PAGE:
Young Faces Two Primary Election Challengers

In next Tuesday’s primary race Congressman Don Young will be defending his 40 year tenure as Alaska’s lone U.S. House member against two Republican challengers and five Democrats also vying for the seat.

John Cox and Terre Gales are his Republican challengers. John Cox says he came to Alaska in the early 70s and spent nearly 30 years in the Navy. He first challenged Young in 2010 and is back again saying Alaska and the nation needs new direction.

Terre Gales is also a veteran. He served in Iraq. He also says the state and country need a new path forward. Both men say spending and the deficit must be reined in, but when asked if the automatic cuts to the pentagon slated for January should be allowed to go forward, John Cox says no.

Terre Gales says the road to fiscal and economic strength is through strong leadership.

Don Young, his voice hoarse from campaigning, says his leadership works because he knows what Alaskans want.

The three Republicans agree on many issues. On health care, all three say the Affordable Care Act should be repealed. On the issue of climate change, none of them adhere to beliefs that changes are anything other than natural cycles.

When it came to Social Security and whether or not the eligibility age should be raised, John Cox said, it doesn’t matter.

Terre Gales disagreed, saying it matters to the people depending on it. Gales likes the idea of gradually raising the eligibility age in small increments.

Don Young agrees the age will have to be raised, saying part of the problem stems from the inception of the Social Security program when the average life span of Americans was shorter.

None of the candidates were in support of federal dollars being spent on private charter schools, all would seek to overturn Roe versus Wade, the law legalizing abortion and all would vote to increase military spending. But when asked whether or not the U.S. would still be in Afghanistan in 6 decades similar to the 60 years of U.S. military presence in Korea, they answered Anchorage journalist Michael Carey this way.

Next Tuesday is the primary. Tomorrow we’ll hear from the Democratic challengers for U.S. House. You can hear much more from all of the candidates tomorrow evening on Debate for the State offered statewide. Check your local public broadcasting station for the schedule.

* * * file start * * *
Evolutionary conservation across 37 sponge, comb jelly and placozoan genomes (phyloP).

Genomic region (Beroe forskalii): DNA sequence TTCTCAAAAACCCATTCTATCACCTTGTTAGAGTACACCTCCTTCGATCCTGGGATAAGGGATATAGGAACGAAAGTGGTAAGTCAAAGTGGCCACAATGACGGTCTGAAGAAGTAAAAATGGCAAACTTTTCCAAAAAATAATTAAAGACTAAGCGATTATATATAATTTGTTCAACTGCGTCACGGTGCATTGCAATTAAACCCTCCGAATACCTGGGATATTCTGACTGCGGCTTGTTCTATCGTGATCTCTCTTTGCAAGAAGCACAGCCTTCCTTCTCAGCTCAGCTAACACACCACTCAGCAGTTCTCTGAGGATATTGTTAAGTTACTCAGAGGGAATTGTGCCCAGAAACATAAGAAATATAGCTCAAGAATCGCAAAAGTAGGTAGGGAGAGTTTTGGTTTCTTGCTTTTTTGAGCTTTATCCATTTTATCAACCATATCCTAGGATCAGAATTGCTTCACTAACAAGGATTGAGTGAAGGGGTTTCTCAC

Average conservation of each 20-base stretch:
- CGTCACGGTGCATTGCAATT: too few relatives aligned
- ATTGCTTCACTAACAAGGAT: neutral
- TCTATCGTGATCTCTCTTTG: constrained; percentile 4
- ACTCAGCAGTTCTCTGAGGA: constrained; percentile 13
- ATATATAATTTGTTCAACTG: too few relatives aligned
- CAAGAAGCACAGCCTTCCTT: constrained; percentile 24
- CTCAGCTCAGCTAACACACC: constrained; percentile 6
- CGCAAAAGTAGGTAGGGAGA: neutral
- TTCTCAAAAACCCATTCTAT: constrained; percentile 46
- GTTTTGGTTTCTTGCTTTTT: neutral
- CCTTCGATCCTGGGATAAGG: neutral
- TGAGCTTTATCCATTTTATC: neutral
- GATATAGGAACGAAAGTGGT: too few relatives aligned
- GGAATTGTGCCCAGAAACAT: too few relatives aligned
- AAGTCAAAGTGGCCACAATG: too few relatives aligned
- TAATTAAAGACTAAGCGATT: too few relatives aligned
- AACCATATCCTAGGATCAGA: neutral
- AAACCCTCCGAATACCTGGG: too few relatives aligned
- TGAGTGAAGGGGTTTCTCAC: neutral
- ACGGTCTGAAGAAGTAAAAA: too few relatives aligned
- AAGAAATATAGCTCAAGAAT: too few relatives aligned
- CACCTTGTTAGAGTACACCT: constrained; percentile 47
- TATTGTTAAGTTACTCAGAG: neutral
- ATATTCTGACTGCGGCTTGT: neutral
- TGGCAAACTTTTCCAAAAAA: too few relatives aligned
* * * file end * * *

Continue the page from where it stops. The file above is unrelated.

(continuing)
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Lori Townsend is the News Director for the Alaska Public Radio Network. She got her start in broadcasting at the age of 11 as the park announcer of the fast pitch baseball games in Deer Park, Wisconsin. She has worked in print and broadcast journalism for more than 24 years. She was the co-founder and former Editor of Northern Aspects, a magazine featuring northern Wisconsin writers and artists. She worked for 7 years at tribal station WOJB on the Lac Courte Oreilles Ojibway Reservation in Wisconsin, first as an on-air programmer and special projects producer and eventually News Director. In 1997 she co-hosted a continuing Saturday afternoon public affairs talk program on station KSTP in St. Paul, Minnesota. Radio brought her to Alaska where she worked as a broadcast trainer for Native fellowship students at Koahnic Broadcasting. Following her work there, she helped co-found the non-profit broadcast company Native Voice Communications. NVC created the award-winning Independent Native News as well as producing many other documentaries and productions. Townsend was NVC’s technical trainer and assistant producer of INN. Through her freelance work, she has produced news and feature stories nationally and internationally for Independent Native News, National Native News, NPR , Pacifica, Monitor Radio, Radio Netherlands and AIROS. Her print work and interviews have been published in News from Indian Country, Yakama Nation Review and other publications. Ms. Townsend has also worked as a broadcast trainer for the Native American Journalist’s Association and with NPR’s Doug Mitchell and as a freelance editor. Townsend is the recipient of numerous awards for her work from the Alaska Press Club, the Native American Journalists Association and a gold and a silver reel award from the National Federation of Community Broadcasters. Townsend was the recipient of a Fellowship at the Metcalf Institute for Marine and Environmental Reporting in Rhode Island as well as a fellowship at the Knight Digital Media Center in Berkeley. She is an avid reader, a rabid gardener and counts water skiing, training horses, diving and a welding certification among her past and current interests. ltownsend (at) alaskapublic (dot) org  |  907.550.8452 | About Lori